e’ve all been through a lot over the past several years. Working in health care has left many feeling exasperated, lost, and burnt out. The idea of listening right now probably feels like one more thing on your plate. But now, more than ever, we need to step back and give people space to speak.
As a leadership training specialist, my goal is to help leaders support their frontline workers by simply listening. Over the past year of coaching at U of U Health, I’ve found the following three practices resonate most with local leaders in improving their listening skills.
1. Practice, practice, practice
We typically don’t sit down with someone with the intent to just listen. Often, when people come to us, we have a reaction to what they’re saying. We assume they are looking for solutions or advice, rather than just space to speak.
Sometimes, the person just needs to hear themselves talk and feel validated for what they’re thinking.
When someone approaches you, take it as an opportunity to purely listen, instead of immediately reacting.
When you’re more proactive in seeking out listening opportunities, you become more skilled. Then, when someone comes to you, you’ll know how to sit back and let them speak. You won’t constantly feel like, "I need to fix something."
Ideally, the person coming to you would also say, "Hey, in this moment, here's exactly what I need to get out of the conversation. I don't need you to do X, Y, and Z – I just need you to listen.”
2. Stay curious – “Tell me more …”
When you’re curious, you learn something new about a situation, a person, or just life in general—you might even find that there are better ways to do things or interesting ideas. You might discover common ground. In these moments, there are great opportunities for people to learn, to be stretched, and to be challenged.
If you utilize your curiosity, you will want to listen more. Listen for similar values that both you and the speaker share to pique your interest and help you stay in the moment.
Practice vocalizing your intention to be curious: “My intent today is to learn something new.” You can also try these prompts to show people you are interested and willing to give them space. Your curiosity will give them the confidence to open up and talk:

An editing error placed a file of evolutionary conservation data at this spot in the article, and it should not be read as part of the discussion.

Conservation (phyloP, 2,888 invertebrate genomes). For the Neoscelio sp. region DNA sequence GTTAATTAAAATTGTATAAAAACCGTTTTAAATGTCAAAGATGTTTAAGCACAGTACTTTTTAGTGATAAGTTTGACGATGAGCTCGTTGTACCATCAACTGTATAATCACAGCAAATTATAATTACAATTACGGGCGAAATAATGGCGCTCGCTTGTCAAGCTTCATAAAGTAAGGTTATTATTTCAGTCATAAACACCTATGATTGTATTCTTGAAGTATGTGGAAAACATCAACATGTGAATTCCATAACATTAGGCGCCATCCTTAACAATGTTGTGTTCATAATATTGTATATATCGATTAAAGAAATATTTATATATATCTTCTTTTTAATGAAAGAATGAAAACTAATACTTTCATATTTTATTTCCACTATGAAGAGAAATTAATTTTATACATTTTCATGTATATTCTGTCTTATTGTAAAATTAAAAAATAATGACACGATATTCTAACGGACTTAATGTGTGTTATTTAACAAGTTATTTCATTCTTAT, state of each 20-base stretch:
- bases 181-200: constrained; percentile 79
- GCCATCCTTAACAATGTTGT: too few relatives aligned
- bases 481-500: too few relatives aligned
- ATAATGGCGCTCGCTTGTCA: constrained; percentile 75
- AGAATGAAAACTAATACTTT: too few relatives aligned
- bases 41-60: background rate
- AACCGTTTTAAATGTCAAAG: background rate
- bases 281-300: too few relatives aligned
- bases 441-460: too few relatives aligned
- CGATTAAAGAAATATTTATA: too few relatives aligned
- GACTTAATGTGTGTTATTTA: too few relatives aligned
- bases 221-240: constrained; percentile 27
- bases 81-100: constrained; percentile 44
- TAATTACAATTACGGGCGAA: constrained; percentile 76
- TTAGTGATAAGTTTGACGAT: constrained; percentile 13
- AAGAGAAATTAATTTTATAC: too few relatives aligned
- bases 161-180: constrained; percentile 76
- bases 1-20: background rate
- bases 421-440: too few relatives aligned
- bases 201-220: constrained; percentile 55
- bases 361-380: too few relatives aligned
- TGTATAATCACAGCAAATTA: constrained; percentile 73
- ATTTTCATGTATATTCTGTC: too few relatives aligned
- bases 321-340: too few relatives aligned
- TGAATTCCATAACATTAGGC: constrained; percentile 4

“I’m curious about____ and would like to hear your perspective.”
“I also value_____ and would love to hear what you have to say.”
Sometimes we feel caught off guard by an answer or request. Stay curious:
“Can you tell me more about that?”
“That’s important. Can you help me understand _____ ?”
Don’t feel compelled to solve the problem in the moment. Simply listen from a place of learning. Take time to reflect on the matter, even if it means scheduling a follow-up meeting.
3. Reschedule if you’re distracted
In health care especially, we feel compelled to act when someone comes to us, even when we’re not our best selves. In the words of Brene Brown, “clear is kind.” We need to be aware of moments when we’re too distracted to fully listen. We must respect the other person’s time enough to be honest with them and let them know that you need to reschedule.
Practice getting comfortable with telling the speaker that we need to pick up the conversation at another time. Let the speaker know that they deserve your full attention, and that you have every intention to listen, but the current environment isn’t allowing for that, and you need to reschedule.
We all need to be heard
Learning to listen—really listen—is a powerful life skill. By carving out time to practice listening, stay curious, and be fully present, we engage in a fundamental act of kindness and respect. We all remember the leaders in our lives who really listened to us. Are you one of them?